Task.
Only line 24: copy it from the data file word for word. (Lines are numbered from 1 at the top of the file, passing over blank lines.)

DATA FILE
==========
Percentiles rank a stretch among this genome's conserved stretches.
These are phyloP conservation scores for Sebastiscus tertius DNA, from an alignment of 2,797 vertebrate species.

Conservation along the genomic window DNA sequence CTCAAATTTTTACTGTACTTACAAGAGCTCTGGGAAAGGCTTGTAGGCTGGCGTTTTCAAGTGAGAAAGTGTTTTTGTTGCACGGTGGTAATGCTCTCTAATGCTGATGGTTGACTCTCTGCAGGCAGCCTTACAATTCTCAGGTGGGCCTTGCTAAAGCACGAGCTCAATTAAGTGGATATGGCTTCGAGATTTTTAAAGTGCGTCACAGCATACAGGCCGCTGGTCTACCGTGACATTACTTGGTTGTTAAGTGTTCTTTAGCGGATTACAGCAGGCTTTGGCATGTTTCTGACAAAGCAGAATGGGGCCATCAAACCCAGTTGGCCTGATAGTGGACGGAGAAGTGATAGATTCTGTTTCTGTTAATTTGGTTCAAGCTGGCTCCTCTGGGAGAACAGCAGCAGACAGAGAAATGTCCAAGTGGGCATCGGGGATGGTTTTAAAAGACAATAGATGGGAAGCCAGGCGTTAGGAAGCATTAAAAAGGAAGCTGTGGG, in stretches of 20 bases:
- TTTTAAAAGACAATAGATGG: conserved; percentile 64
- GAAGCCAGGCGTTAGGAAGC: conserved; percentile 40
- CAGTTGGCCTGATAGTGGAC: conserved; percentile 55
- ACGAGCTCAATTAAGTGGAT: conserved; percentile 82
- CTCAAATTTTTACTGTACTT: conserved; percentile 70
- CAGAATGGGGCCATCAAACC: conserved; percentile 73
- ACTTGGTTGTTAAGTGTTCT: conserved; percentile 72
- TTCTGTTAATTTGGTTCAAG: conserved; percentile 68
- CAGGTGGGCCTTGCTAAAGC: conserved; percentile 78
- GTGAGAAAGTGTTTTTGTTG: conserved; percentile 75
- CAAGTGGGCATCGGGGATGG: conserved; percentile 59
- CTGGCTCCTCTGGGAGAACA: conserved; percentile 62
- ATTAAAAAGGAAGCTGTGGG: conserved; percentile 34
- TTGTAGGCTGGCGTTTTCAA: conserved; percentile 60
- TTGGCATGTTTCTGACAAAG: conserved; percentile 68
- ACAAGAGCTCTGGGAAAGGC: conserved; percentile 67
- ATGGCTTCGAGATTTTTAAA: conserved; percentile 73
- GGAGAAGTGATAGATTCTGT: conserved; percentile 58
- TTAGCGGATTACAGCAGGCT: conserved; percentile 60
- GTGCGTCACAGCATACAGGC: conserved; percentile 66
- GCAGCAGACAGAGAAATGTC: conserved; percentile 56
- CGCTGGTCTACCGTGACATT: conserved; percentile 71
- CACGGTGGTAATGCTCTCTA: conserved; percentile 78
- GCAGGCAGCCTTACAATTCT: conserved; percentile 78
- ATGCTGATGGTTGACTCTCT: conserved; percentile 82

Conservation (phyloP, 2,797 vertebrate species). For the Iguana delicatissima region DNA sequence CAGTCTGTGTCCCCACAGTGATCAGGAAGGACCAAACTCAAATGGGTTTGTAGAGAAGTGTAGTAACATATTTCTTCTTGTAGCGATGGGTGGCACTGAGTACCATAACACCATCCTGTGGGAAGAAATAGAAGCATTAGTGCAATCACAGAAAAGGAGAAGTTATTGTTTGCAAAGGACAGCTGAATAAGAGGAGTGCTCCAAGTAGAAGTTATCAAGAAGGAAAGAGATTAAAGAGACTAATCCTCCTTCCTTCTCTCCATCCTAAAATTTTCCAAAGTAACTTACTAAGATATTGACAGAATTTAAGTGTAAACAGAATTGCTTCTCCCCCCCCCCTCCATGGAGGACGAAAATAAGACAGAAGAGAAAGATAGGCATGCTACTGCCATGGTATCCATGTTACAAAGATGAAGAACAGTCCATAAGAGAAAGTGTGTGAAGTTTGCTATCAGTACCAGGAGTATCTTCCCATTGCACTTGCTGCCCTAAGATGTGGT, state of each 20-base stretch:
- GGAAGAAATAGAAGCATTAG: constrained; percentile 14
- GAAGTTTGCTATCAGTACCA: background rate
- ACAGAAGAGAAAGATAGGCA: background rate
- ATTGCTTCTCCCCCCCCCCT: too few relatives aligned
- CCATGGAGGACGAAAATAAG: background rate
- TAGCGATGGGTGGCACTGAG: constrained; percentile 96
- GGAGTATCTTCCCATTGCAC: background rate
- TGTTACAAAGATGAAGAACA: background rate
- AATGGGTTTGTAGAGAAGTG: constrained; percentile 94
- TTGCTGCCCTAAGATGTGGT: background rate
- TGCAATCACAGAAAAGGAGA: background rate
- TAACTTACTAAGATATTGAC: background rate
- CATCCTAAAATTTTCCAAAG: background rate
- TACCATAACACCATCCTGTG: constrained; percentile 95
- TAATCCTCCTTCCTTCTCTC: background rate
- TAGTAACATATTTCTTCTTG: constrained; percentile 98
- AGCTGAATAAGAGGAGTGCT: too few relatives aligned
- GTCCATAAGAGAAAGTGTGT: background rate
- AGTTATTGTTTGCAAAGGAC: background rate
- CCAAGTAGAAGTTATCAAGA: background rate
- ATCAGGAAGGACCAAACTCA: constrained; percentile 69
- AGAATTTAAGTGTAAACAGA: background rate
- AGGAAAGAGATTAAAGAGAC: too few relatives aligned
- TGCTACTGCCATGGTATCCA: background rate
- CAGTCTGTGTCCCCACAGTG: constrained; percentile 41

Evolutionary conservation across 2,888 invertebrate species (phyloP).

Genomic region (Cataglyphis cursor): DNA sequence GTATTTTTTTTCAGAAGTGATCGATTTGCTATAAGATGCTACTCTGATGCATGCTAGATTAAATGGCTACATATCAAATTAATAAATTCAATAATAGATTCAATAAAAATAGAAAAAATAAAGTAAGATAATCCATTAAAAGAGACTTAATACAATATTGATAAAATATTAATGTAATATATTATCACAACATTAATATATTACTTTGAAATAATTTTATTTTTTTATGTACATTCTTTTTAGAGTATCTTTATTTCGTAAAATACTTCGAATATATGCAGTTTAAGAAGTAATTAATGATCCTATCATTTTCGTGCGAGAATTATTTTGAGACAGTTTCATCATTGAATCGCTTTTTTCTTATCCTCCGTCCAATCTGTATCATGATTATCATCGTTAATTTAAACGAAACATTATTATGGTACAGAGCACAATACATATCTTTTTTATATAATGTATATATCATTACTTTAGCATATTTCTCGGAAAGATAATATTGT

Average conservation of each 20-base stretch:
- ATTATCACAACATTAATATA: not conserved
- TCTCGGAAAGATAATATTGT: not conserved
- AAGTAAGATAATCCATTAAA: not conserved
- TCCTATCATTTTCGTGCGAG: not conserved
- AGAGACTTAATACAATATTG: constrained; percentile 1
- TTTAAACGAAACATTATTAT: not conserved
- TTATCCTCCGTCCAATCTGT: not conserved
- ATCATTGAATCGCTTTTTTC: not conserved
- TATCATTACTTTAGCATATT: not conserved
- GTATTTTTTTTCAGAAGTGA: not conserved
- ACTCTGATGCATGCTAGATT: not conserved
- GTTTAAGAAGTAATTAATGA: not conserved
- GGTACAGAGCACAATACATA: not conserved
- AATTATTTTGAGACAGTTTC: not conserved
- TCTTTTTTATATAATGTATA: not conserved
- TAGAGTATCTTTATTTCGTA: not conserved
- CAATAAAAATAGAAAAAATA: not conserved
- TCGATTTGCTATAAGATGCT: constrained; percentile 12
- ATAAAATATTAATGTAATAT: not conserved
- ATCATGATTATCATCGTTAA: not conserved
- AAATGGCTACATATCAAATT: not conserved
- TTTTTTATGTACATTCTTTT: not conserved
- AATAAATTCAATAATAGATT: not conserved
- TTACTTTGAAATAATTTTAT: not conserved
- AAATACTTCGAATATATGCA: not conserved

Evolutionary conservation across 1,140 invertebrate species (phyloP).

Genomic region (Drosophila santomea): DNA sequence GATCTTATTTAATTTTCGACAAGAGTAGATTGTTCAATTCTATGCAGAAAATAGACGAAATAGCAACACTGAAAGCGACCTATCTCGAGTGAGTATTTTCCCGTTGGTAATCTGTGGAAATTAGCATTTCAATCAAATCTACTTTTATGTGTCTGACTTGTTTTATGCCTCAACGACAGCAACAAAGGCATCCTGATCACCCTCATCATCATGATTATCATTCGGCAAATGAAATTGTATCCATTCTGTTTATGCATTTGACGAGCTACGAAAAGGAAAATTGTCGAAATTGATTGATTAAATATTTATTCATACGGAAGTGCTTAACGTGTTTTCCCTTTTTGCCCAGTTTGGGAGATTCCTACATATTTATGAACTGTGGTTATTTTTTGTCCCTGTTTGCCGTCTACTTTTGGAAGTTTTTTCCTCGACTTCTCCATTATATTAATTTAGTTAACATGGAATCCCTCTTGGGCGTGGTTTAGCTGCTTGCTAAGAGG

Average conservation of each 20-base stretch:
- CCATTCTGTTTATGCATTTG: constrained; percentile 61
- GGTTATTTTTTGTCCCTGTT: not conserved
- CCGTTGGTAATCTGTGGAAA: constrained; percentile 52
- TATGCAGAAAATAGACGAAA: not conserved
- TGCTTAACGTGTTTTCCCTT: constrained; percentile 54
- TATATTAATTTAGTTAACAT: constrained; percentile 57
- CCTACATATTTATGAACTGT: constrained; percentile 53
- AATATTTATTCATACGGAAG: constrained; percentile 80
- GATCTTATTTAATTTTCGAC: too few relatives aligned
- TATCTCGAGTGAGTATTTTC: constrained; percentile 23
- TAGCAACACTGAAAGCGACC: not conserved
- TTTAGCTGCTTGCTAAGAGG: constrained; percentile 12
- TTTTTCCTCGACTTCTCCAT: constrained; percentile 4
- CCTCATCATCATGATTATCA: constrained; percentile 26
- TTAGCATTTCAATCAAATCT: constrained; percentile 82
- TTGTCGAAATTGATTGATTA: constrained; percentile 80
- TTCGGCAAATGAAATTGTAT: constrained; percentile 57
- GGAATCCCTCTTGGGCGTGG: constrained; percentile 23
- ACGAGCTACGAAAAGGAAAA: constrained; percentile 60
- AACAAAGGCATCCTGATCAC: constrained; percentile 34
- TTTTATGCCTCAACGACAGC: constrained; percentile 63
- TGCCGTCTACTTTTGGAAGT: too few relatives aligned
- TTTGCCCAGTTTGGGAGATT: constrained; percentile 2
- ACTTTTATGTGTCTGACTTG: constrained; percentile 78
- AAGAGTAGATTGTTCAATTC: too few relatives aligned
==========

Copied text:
- GCAGCAGACAGAGAAATGTC: conserved; percentile 56